The amount of calories and food a new mom needs depends entirely on their nutritional level, weight and the level of activity. A mother who is less active and is healthy may need fewer calories than a more active mother. So stop counting your calories during your nursing period and listen to the need of your body and your baby.
How Much Water Should A Breastfeeding Mother Drink?
Breastfeeding moms should drink at least six to eight glasses of water or non-caffeine beverages a day. Thirst is your body’s way of indicating you that you need more water; so pay attention to your body. During hot weather or when you are more physically active, you will be more thirst and will need to drink more.
But overall, as long as you are drinking enough to quench your thirst, your water intake is just fine.
How To Get Enough Water Every Day?
As a busy new mom, it can be difficult to keep track of the amount of fluids you are drinking. A good way to keep track of your intake is to drink a glass of water each time you breastfeed your baby. Your newborn will breastfeed around eight to twelve times a day.
So make it a habit of drinking one glass of water before and one glass of water after every feed. You can also keep a jug or another container of water with you to sip on while you are nursing. You can also drink milk, fruit juice, and vegetable juice when you do not want to drink water.
While it is very important that you drink enough water, there is no need to drink too much. Drinking more than six to eight glasses of water will not result in more milk being produced.
How Can I Improve The Quality Of My Breast Milk?
As a general rule nature will ensure your baby will receive the required nutrients for her growth and development. The quality of your breastmilk will stay the same regardless of what you have been eating.
However, in recent years research has been carried out in relation to the importance of the types of fats in breast milk. The importance of one of the fatty acids called DHA is considered an important component of breast milk. A newborn baby’s brain will continue to grow until it reaches three years of age and this healthy growth is directly depended on a sufficient supply of DHA. Consumption of oily fish, nuts, seeds, whole grains, egg, dairy and dark, leafy greens are important to maintain adequate levels of fatty acids in breast milk.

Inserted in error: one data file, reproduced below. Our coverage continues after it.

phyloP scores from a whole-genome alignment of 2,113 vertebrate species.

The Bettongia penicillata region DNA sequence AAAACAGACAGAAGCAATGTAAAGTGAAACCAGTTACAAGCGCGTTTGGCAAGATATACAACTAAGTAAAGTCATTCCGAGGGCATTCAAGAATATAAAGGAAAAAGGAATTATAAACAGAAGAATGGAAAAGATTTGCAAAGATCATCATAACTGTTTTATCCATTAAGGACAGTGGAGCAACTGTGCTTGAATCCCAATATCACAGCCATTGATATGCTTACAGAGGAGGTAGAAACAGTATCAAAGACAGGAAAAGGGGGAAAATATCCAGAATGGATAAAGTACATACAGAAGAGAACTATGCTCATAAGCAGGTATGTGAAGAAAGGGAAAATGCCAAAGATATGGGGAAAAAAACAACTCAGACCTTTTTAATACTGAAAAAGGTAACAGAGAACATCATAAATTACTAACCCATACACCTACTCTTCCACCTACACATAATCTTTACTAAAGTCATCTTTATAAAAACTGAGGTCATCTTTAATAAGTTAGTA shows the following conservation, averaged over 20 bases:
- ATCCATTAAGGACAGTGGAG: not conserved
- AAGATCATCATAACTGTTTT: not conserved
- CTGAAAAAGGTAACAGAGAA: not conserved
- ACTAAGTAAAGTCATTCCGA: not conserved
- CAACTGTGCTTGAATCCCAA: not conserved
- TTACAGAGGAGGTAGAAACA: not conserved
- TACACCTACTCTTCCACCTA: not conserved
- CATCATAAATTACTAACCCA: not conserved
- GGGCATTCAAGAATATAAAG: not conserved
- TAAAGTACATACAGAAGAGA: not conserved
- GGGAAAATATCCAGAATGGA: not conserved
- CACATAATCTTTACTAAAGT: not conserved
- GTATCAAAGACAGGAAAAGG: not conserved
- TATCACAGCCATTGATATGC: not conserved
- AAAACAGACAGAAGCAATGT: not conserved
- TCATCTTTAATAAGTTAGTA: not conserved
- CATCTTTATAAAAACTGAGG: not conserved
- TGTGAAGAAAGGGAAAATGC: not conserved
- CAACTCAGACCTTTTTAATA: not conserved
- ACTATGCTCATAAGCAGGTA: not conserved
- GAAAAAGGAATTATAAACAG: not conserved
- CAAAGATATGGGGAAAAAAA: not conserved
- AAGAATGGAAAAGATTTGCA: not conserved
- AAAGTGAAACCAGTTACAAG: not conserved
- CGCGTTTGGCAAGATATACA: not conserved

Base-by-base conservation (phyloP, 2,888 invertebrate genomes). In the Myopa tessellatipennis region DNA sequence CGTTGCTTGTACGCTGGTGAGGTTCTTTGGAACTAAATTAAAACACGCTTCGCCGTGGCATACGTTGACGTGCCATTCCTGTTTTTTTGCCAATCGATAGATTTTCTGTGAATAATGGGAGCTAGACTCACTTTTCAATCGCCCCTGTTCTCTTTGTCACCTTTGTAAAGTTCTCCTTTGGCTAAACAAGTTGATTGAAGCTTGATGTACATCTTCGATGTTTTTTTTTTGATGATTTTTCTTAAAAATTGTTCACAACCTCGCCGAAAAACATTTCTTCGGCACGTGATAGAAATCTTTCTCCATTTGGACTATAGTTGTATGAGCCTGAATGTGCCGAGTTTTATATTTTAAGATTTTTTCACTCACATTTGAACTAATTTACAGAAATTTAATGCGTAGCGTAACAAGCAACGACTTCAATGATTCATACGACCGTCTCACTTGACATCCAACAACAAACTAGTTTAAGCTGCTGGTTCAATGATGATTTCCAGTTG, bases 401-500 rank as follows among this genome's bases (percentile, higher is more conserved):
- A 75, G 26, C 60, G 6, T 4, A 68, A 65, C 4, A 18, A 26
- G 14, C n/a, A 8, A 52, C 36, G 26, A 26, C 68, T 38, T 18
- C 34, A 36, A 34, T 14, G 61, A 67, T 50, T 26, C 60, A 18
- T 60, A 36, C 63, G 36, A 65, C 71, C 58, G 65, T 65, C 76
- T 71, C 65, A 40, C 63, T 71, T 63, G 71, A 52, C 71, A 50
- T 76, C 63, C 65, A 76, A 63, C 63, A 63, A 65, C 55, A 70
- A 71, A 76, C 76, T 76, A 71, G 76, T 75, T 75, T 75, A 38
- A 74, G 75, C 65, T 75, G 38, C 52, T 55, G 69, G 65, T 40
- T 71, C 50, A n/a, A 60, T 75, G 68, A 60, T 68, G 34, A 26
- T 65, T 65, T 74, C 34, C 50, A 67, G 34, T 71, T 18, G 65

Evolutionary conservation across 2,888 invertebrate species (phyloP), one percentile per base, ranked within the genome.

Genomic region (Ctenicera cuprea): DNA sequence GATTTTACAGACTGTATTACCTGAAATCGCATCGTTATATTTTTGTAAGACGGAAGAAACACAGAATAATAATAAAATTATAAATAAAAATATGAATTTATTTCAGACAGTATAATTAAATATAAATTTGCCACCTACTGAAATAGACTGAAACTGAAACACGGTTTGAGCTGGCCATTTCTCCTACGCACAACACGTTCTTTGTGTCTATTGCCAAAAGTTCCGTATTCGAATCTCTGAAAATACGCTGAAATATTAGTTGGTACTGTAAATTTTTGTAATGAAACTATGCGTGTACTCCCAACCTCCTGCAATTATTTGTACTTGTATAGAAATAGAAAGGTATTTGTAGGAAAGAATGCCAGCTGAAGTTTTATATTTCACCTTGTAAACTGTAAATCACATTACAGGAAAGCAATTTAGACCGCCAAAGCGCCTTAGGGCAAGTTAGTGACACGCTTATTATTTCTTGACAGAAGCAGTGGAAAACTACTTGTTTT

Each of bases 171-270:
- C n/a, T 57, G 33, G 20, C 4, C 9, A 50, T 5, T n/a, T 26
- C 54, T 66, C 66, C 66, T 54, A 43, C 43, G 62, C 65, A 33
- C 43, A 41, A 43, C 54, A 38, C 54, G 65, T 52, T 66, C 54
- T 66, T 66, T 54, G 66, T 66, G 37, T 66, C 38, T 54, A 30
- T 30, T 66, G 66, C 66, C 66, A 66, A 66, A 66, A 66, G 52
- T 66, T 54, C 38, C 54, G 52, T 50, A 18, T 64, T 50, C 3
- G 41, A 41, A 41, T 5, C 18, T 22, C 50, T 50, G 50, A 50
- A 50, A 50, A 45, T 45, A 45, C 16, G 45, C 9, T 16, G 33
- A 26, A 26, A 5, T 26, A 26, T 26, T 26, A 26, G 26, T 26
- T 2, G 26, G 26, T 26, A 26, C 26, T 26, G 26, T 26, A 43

Can I Take Supplements While Breastfeeding?
If you are eating a well balanced diet with a wide variety of foods there is no need to take a vitamin supplement in addition to your diet.
Supplements containing DHA have become more common in recent years aimed at pregnant and lactating women. The Omega 3 fatty acid DHA is an important component of breast milk. DHA enhances the development of the brain’s neurotransmitter systems. It is found mostly in oily fish such as salmon and mackerel. According to Hale’s Medications & Mothers’ Milk (2019) research in humans has so far failed to provide strong evidence for or against the efficacy of DHA supplementation in pregnancy and lactation. The AAP and the Dietary Guidelines for Americans encourage dietary sources such as the consumption of 1 – 2 portions or 8 – 12 ounces of fish per week.
There are a few exceptions in some circumstances. For example, vegans may be at risk of B12 deficiencies. Vitamin B12 is naturally found in animal products such as meat, poultry, eggs, milk, and milk products. It is not generally present in plant-based foods. A B12 supplement is therefore generally required in a vegan diet.
Do I Need To Take Calcium Supplements While Breastfeeding
There can be a lot of conflicting advice about whether to take a calcium supplement or not while you are breastfeeding your baby. A lot of moms may feel that they may need to consume extra calcium for their growing baby’s needs as well as for their own intake. The National Academy of Science recommends that women who are pregnant or breastfeeding consume 1000 mg of calcium each day.
Good sources of calcium include:
- dairy products such as milk, cheese, yogurt, and ice cream
- canned fish such as mackerel and sardines
- seeds, for example, chia, poppy, and sesame
- beans and lentils
- dark, leafy greens such as collard greens,spinach and kale
- fortified foods for example cereals and orange juice
However, nature ensures that mom and baby will get the required amounts once her diet is adequate. Studies have shown that women lose around 3 to 5 percent of their bone mass during breastfeeding. This is due to calcium being drawn towards the baby’s calcium requirements and the fact that women produce less estrogen while breastfeeding. The good news is that bone mass lost during breastfeeding will usually be recovered within 6 months after breastfeeding ends.
So rest assured that as long as you are eating a nutritious diet with the recommended calcium intake there is no need to supplement.